Betta Fish Center > Betta Health > Care & Treatment of Fin Rot
Fin Rot Symptoms
One of the earliest symptoms is ragged fins. As the disease progresses, the fins become increasingly shorter and some whiteness appears on the edges. Cotton Wool, a secondary disease, may develop, and will manifest as a fuzzy growth on the fins. If untreated, the base of the fins will become red and inflamed, with spotty, bloody patches.
Fin Rot Causes
Fin Rot occurs when the Betta is distressed due to poor water conditions, overfeeding, uneaten food, overcrowding or rough handling. If the water is not changed regularly, the leftover food particles and feces will decompose and contaminate the water. If there are too many Bettas or too much food in the tank, even regular water changes may not prevent the disease. The resultant stress on the Betta lowers his immunity, thus making him very susceptible to attack from the bacteria present in the water. Only in rare instances will Bettas develop Fin Rot when a tank is impeccably maintained.
Fin Rot Treatment
Once Fin Rot sets in, change the water and examine the conditions within the aquarium. Remove everything from the aquarium and wash all the decorations and rocks with hot water. Do not use soap. Follow instructions for changing the water in the aquarium.
Since Fin Rot is a bacterial infection, medication is available to cure it. Some medications successfully used to cure fin rot include Jungle Fungus Eliminator and Tetracycline.
Fin Rot is very contagious. Separate the fish that appear uncontaminated from the diseased fish. Place the uncontaminated Betta in a separate quarantine tank until you are sure they are healthy. To prevent the disease from being transferred to your healthy Betta, do not share nets between the tanks. Also, ensure that you wash everything used in handling either the sick or the quarantined Betta properly in hot water before using it with any other fish.
Fin Rot Prevention
The best way to treat Fin Rot is to prevent it from occurring. Here are some helpful tips:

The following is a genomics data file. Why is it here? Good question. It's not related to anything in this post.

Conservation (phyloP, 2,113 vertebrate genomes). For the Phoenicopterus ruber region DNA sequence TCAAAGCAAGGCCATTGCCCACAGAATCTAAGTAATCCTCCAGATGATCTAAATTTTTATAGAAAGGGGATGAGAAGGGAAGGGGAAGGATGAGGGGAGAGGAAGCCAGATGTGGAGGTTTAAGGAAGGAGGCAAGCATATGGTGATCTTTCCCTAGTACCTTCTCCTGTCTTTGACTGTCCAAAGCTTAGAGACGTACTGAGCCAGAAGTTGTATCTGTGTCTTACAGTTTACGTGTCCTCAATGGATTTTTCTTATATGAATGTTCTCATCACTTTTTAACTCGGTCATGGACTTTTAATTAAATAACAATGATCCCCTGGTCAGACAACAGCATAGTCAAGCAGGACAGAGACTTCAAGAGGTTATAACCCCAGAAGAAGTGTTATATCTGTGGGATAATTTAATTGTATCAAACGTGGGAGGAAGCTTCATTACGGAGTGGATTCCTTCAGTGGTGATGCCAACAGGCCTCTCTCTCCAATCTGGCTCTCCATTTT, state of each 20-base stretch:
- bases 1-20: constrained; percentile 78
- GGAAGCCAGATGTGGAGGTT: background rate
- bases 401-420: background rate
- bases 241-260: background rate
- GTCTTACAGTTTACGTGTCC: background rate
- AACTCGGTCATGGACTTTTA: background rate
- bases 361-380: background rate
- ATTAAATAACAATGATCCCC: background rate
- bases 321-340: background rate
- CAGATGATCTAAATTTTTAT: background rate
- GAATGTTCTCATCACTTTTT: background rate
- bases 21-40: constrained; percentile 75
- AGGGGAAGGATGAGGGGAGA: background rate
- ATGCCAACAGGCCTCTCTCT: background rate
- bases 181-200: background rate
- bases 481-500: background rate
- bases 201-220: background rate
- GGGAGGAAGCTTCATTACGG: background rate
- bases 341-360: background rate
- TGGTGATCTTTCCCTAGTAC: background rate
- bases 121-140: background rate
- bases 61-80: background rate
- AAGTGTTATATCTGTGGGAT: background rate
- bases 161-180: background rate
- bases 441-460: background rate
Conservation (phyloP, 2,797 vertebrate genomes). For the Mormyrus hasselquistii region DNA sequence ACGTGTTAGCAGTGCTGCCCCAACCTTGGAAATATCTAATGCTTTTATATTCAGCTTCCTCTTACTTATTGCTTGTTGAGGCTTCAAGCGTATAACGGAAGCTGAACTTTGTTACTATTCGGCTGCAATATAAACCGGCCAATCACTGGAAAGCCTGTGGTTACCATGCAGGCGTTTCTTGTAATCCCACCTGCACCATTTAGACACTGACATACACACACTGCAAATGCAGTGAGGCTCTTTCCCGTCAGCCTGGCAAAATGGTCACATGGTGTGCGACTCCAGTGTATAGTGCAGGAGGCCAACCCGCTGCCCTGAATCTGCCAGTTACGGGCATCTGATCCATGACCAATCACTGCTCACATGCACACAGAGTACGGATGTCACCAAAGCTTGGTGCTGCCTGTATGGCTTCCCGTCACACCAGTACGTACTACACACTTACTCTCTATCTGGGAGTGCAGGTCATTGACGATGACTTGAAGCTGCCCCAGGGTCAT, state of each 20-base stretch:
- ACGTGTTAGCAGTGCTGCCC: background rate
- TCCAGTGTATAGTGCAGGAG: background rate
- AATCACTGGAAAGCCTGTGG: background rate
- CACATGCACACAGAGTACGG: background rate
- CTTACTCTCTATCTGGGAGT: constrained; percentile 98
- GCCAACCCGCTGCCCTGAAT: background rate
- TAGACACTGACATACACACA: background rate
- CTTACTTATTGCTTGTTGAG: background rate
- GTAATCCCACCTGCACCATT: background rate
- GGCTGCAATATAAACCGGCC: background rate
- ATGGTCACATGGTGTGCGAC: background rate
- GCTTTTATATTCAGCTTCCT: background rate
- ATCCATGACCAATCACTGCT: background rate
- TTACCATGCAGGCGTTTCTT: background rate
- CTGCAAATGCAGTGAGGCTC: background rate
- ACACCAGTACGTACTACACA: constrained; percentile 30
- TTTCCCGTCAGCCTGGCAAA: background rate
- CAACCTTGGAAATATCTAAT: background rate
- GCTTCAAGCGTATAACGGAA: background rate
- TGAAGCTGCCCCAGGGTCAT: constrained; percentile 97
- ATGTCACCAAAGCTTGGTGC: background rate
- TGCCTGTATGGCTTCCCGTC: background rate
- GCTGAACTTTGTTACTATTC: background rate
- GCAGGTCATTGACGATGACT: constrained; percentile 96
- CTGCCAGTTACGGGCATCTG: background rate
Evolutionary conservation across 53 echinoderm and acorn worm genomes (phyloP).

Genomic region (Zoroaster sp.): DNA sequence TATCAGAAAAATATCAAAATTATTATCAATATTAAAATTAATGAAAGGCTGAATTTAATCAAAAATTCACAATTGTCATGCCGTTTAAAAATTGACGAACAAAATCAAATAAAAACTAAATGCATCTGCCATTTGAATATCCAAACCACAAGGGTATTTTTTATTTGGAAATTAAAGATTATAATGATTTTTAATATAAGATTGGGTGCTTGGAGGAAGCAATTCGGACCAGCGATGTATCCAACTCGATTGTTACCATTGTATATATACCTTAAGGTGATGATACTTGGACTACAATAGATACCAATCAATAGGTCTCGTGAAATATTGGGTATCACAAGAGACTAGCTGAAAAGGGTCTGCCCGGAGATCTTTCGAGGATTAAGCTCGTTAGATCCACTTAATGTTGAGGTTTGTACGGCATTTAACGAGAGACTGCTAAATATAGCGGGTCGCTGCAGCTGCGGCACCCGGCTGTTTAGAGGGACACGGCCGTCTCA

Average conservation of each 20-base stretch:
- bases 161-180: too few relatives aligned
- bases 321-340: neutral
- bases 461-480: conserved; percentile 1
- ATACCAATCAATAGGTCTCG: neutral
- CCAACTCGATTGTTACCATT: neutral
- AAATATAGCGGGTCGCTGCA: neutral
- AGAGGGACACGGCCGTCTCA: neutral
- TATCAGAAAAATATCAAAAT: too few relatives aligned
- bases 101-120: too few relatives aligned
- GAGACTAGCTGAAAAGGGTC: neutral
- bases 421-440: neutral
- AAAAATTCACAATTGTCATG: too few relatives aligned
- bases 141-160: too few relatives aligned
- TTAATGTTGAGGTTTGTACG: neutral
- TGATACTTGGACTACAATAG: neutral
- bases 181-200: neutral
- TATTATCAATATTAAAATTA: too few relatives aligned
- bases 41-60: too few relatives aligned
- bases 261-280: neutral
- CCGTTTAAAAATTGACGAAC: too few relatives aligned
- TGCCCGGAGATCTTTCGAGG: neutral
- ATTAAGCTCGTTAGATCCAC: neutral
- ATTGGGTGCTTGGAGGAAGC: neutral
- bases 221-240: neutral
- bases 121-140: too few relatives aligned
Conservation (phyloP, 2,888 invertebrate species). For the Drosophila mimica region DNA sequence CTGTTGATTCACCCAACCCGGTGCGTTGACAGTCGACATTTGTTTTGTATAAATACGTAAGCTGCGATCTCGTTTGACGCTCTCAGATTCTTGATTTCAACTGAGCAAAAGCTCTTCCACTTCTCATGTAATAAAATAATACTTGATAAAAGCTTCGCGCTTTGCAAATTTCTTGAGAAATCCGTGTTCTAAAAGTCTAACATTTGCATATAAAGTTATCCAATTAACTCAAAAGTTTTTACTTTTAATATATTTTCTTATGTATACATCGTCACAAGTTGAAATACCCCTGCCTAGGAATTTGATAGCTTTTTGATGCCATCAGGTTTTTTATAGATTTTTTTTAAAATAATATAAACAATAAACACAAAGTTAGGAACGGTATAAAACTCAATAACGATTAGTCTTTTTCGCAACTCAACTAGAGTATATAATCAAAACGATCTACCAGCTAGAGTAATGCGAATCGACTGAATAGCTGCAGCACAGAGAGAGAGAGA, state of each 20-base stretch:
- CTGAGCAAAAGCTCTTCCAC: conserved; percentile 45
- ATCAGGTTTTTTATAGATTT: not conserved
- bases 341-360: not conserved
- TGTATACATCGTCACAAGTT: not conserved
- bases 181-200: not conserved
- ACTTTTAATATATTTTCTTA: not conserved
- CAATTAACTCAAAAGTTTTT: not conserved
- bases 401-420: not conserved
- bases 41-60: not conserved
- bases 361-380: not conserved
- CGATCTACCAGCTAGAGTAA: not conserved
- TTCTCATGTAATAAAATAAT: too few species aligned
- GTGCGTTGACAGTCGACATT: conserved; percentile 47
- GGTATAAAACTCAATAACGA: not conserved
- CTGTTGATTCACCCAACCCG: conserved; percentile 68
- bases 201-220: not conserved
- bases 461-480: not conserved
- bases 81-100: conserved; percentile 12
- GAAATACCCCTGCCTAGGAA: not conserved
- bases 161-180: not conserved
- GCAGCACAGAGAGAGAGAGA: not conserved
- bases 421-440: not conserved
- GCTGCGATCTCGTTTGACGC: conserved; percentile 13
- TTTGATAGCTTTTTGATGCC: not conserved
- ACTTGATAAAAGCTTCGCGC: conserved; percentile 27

Water & Habitat
Change the water in the tank every one to two weeks and thoroughly clean all decorations, rocks, etc. without using soap. Instead, purchase a cleaner formulated specifically for this purpose from your local pet store or fish dealer.
It is also important to check the pH and the temperature of the water on a regular basis. All fish, particularly those with long flowing fins such as the Betta, have a tendency to contract Fin Rot when the temperature of the water is either too low or too warm for sustained periods of time.
Check that your betta's food is correct for his specific diet and be extra careful not to overfeed your Betta. It is far better to give your fish smaller quantities of high quality food. Overfeeding will allow excess leftover food to remain in the water, which in turn will increase the concentration of bacteria in your tank.
Be gentle and cautious when handling your Betta. They are easily stressed if they are carelessly handled.
Is it Fin Rot? Or Fin Loss?
Many people confuse fin rot with fin loss, and the two conditions are significantly different.
As we’ve established, fin rot is a treatable bacterial infection that is often caused by poor water conditions that can leave your betta susceptible to fin rot. Usually, fin rot is identifiable because the edges of your betta’s fins become blackened or bloody, or there is a rapid loss of fin tissue.